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Lenovo IdeaPad U110

>> Saturday, February 7, 2009

The Lenovo IdeaPad U110 is imperceptibly smaller than one of our favorite 11.1 inch ultra portables, the Sony VAIO TZ150. It gives up 2 inches in screen size to the 13.3 inch MacBook Air, but the U110 weighs a full pound less (when using its four cell battery). Toshiba's Portege R500, on the other hand, weighs less just 1.7 pounds and gives you an extra inch with its 12 inch screen.

Aside from its diminutive size and stunning design, the IdeaPad U110 is remarkable in its sturdy construction, thanks to an aluminum cover and magnesium aluminum case. The sturdy construction seems to owe something to Lenovo's business focused ThinkPad line. But the IdeaPad U110 is considerably different from the company's other flagship ultra portable, the $2,476 ThinkPad X300.

The latter maintains the familiar ThinkPad DNA rectangular black case, great keyboard, and such corporate friendly features as WWAN and a Trusted Platform Module while still allowing for innovation in design and cutting edge components. The IdeaPad U110, on the other hand, is focused on the consumer market, and as such gives Lenovo more freedom to experiment with design while still incorporating new technologies.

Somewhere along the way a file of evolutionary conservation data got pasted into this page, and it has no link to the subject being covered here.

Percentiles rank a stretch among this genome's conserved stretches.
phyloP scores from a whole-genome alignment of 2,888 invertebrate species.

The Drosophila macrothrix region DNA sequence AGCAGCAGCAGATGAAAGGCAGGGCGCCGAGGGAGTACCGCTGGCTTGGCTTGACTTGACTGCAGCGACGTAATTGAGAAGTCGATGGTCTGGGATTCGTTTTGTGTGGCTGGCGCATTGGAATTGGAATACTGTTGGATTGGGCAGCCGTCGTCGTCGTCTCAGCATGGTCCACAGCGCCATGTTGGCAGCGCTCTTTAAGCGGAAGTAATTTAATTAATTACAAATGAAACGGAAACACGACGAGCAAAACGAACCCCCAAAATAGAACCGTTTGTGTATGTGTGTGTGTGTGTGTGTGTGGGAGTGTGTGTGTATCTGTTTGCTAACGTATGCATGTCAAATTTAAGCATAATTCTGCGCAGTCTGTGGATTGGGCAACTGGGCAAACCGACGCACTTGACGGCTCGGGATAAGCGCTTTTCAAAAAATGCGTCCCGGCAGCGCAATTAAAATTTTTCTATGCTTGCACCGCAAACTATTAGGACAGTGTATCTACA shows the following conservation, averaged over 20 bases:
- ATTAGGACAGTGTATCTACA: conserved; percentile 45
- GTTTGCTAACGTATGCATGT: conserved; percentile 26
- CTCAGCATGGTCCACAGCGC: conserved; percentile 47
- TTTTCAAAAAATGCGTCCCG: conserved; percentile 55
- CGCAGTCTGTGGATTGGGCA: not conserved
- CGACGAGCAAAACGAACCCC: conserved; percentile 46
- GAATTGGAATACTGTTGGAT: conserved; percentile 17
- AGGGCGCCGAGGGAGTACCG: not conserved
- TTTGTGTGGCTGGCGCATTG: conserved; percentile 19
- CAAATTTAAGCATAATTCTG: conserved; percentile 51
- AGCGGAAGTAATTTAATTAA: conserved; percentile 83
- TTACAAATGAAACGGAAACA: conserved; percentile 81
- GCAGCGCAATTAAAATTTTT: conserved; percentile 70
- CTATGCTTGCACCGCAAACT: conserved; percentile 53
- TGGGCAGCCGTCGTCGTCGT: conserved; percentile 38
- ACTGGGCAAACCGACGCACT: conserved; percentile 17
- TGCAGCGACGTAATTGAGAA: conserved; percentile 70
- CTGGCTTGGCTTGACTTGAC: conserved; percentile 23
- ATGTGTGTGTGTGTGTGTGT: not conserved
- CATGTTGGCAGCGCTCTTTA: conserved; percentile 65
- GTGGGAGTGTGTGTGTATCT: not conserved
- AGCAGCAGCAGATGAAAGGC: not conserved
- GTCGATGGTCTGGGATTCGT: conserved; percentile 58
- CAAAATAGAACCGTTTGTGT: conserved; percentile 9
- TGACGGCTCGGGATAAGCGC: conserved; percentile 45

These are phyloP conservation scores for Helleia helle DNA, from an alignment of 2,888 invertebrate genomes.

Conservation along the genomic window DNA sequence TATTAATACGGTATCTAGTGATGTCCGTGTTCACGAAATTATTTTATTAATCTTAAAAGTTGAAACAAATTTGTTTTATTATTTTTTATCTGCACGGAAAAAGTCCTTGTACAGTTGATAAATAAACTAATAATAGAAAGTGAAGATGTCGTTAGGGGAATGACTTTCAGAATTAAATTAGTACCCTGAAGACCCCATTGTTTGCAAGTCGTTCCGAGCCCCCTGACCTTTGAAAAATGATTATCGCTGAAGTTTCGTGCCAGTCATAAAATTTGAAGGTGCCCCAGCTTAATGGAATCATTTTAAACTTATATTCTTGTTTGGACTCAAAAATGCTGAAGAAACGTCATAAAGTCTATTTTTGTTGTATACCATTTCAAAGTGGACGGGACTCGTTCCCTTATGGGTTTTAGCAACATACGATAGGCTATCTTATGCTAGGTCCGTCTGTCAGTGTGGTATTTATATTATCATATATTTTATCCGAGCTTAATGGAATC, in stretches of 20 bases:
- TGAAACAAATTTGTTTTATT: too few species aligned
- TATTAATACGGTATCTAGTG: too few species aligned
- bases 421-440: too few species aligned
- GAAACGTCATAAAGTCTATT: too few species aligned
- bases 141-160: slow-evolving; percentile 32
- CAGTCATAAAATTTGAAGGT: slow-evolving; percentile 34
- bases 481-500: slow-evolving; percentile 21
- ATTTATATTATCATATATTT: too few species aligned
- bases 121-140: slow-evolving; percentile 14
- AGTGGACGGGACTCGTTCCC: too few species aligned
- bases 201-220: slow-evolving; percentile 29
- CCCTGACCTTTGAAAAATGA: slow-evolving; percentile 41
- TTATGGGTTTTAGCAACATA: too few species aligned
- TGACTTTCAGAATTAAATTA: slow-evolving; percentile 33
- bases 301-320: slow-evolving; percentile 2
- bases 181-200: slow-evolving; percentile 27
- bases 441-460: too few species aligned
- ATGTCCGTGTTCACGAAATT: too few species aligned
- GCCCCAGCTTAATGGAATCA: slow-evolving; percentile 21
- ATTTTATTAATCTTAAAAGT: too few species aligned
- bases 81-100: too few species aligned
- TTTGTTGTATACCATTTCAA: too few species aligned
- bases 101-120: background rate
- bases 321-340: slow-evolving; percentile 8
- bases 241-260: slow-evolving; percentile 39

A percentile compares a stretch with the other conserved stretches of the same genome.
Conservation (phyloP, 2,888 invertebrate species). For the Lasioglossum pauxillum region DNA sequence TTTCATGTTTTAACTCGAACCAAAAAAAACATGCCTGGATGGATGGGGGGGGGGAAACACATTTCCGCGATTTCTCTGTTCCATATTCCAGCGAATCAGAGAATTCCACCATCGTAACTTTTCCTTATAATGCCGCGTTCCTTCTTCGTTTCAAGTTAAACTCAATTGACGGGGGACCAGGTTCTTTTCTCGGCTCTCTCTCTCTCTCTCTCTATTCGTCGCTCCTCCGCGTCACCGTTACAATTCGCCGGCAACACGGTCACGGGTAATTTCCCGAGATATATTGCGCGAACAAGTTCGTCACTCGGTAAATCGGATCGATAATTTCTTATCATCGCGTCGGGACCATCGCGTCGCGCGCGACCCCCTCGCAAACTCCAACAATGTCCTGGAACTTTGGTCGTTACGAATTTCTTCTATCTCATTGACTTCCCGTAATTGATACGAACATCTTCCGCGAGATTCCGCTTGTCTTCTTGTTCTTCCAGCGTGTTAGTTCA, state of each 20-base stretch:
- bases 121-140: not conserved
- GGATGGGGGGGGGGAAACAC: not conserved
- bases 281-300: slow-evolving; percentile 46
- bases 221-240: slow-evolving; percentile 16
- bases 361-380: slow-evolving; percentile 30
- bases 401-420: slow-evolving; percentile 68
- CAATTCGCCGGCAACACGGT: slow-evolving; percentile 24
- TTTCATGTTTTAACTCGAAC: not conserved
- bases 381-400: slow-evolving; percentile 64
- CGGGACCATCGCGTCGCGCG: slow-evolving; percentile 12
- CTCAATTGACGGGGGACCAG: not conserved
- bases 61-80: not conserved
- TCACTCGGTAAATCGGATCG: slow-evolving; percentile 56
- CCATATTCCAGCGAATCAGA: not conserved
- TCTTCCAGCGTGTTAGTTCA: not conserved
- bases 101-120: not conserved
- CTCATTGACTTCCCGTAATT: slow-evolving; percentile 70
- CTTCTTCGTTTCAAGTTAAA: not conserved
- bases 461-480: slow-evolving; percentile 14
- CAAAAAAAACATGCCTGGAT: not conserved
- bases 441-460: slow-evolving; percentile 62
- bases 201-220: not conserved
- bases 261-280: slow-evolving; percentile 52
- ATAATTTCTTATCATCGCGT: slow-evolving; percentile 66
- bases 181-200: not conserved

Speaking more concretely, the 11.1 inch, 2.4 pound IdeaPad U110 is considerably smaller than the 13.3 inch, 3.4 pound ThinkPad X300. The entire keyboard deck on the IdeaPad U110 including the keyboard, touch pad, mouse buttons, and quick launch keys is one flush surface, all in a glossy piano finish. At first the flatness of the keys, and the lack of space between them, had us worried about typing comfort.

But closer inspection revealed that the keys have a slightly concave surface, and while the keyboard did feel noticeably less than full size, typing was remarkably comfortable and error free. Part of the reason Lenovo extended the keyboard quite nearly to the edges of the system, similar to the HP 2133 Mini Note, to accommodate larger keys than would ordinarily be found on such a compact laptop.

Unfortunately a concession had to be made when it came to the touch pad the IdeaPad U110's narrow depth means the touch pad sits uncomfortably low on the keyboard deck, and its mouse buttons are part of the laptop's front edge. We were able to complete a day's work with this setup, but would likely want to pack a travel mouse for better ergonomics on lengthy trips. Also, the meticulous among us might be put off by the shiny interior, which easily picks up fingerprints. (Lenovo does include a chamois cloth to help you keep the IdeaPad U110 looking sharp.)


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